Because every mathematical equation is covered here, there can be no Level Five multiverse. This is the limit of reality.
There have been a few observations of, and theories about, our Universe that tentatively suggest the possible existence of other universes besides our own.
"CMB" stands for cosmic background radiation, which is thought to be the residual radiation left over from the Big Bang. It is the oldest electromagnetic radiation in the Universe and can only be observed by radio telescopes. In theory, it should be uniformly distributed throughout the cosmos.
Over the years, there have been NASA missions attempting to map the CMB, each with inceasing accuracy.
First, COBE (standing for Cosmic Background Explorer), was launched on its four-year mission in 1989. As you can see, the result has no real detail to speak of. Then there came the Wilkinson Microwave Anisotropy Probe, launched in 2001, which showed a great improvement. Finally, this was superseded by the Planck Cosmology Probe, launched in 2009, displaying the most accurate information to date. In fact, the results were only released to the general public in March 2013.
WMAP was the first to detect an anomaly present in the CMB's uniformity. In the southern hemisphere, in the direction of the constellation Eridanus.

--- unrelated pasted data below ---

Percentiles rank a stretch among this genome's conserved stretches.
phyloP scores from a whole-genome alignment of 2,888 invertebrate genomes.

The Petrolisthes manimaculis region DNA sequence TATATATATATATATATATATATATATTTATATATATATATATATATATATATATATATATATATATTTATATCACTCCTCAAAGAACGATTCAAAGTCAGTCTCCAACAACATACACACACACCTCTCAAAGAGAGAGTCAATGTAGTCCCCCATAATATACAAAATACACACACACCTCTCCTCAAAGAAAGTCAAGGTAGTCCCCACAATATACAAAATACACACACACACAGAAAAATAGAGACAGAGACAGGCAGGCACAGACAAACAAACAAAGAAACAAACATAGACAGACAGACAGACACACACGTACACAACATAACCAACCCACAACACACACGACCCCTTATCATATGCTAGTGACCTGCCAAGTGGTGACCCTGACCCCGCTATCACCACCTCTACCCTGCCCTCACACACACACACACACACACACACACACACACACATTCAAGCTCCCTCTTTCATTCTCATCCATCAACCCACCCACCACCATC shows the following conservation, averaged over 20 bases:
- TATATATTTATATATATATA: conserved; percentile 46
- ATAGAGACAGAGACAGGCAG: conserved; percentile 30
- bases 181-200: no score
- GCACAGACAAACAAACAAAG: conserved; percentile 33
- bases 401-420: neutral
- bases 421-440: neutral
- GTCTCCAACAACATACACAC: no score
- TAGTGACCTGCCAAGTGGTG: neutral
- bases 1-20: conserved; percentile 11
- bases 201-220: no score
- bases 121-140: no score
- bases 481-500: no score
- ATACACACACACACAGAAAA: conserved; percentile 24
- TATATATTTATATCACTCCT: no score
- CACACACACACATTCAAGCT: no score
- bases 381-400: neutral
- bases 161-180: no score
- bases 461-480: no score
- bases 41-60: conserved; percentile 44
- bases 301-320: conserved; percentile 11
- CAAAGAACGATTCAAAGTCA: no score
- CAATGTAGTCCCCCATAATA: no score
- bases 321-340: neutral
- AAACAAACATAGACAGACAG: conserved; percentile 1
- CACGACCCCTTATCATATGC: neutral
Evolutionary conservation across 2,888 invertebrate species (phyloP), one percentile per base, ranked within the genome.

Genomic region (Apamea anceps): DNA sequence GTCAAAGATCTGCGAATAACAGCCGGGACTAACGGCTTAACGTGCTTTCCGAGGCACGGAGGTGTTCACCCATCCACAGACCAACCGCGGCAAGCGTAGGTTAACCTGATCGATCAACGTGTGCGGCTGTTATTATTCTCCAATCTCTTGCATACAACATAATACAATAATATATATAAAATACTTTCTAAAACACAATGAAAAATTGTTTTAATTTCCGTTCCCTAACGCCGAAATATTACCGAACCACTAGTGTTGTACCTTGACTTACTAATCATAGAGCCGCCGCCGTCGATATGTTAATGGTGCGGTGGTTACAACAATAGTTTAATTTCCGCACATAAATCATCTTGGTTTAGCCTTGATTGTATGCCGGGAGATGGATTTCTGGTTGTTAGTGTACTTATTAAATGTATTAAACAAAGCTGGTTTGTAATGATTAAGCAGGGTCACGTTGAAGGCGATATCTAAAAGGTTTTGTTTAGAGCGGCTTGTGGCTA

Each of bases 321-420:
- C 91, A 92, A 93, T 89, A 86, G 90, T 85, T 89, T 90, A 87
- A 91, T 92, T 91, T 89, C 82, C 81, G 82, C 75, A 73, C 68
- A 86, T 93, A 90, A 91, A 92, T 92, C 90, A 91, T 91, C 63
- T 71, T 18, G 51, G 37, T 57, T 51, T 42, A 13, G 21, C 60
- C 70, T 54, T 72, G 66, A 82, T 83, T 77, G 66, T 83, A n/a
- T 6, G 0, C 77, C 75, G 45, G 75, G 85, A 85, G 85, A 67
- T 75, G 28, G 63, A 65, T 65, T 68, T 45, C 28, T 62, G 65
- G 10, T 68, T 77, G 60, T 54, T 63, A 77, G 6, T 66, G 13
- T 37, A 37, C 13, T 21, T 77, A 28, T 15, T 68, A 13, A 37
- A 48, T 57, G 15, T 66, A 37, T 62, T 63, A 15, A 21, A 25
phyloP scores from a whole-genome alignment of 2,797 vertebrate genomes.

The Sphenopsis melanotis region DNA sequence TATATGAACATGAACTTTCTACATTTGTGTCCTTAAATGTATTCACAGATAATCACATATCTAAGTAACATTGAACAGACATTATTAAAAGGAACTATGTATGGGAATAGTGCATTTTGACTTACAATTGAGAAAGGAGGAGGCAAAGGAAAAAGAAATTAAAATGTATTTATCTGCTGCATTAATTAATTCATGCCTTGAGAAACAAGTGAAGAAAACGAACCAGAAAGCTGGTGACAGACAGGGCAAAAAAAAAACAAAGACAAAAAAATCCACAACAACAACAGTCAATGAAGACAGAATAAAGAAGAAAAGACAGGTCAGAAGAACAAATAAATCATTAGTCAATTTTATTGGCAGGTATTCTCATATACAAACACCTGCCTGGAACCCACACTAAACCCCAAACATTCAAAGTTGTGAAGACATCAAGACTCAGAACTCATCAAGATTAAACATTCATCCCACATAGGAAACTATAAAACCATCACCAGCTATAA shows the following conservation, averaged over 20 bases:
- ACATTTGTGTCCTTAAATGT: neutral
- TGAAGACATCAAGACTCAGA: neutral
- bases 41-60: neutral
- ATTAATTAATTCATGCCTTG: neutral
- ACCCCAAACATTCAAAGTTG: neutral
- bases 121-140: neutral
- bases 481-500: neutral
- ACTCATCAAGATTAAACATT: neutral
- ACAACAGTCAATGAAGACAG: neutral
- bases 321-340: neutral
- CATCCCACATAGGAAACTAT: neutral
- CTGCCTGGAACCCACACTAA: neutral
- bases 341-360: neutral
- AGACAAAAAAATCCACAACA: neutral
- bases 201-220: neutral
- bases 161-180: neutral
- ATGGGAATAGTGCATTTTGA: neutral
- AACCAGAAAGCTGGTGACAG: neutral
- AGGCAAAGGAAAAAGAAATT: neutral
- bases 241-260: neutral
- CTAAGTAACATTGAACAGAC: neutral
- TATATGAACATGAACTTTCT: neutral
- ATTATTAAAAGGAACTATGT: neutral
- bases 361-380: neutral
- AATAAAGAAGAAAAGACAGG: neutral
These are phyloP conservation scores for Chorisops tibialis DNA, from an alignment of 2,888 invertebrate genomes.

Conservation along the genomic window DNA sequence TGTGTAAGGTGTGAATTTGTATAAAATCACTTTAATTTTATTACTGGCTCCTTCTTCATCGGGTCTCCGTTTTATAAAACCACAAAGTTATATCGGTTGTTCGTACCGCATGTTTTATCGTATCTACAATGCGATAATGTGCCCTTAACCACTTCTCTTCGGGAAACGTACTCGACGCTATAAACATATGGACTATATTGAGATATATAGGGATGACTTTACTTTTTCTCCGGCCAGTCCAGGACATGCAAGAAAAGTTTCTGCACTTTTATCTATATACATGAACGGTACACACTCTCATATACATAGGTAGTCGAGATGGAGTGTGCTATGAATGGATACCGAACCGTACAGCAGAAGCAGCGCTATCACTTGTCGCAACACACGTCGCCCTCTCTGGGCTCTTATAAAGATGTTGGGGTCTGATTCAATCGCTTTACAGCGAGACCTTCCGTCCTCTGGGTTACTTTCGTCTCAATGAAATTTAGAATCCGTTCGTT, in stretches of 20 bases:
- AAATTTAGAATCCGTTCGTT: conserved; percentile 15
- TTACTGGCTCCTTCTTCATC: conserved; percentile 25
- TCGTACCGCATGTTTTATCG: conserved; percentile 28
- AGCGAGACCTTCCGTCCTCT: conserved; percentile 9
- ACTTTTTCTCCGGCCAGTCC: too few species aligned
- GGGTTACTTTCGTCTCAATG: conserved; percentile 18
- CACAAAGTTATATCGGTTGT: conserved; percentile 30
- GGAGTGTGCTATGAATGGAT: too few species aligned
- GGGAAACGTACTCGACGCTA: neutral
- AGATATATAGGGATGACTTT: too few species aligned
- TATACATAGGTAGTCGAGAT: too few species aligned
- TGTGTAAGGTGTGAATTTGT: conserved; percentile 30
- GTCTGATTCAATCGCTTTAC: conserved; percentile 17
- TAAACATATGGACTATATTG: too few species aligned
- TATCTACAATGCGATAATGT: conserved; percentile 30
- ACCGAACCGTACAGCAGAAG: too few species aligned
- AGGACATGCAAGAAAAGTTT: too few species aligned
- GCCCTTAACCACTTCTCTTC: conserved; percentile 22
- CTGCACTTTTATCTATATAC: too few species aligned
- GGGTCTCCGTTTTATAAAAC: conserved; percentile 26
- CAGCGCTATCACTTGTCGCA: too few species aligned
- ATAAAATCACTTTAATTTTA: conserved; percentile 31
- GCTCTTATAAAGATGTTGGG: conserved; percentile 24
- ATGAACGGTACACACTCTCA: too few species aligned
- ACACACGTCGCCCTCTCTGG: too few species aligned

This billion-light-year-wide area displayed significantly lower temperatures than any of the minor fluctuations that scientists expected. Naturally, explanations needed to be put forward to explain this major anomaly. One such was the existence of a "supervoid" between us and the CMB. This is an empty area of space containing little or no galaxies, but the problem was, in this case, that it would have to be 1,000 times larger than other known supervoids to account for the Cold Spot.
It was American physicist Laura Mersini-Houghton who proposed the controversial theory that the Cold Spot was the imprint of another universe that either collided with, or was once connected to our own. There has also been a tantalising theory put forward that the cold spot is a hole in the "brane" of our Universe, allowing passage through it into other dimensions - or even other universes!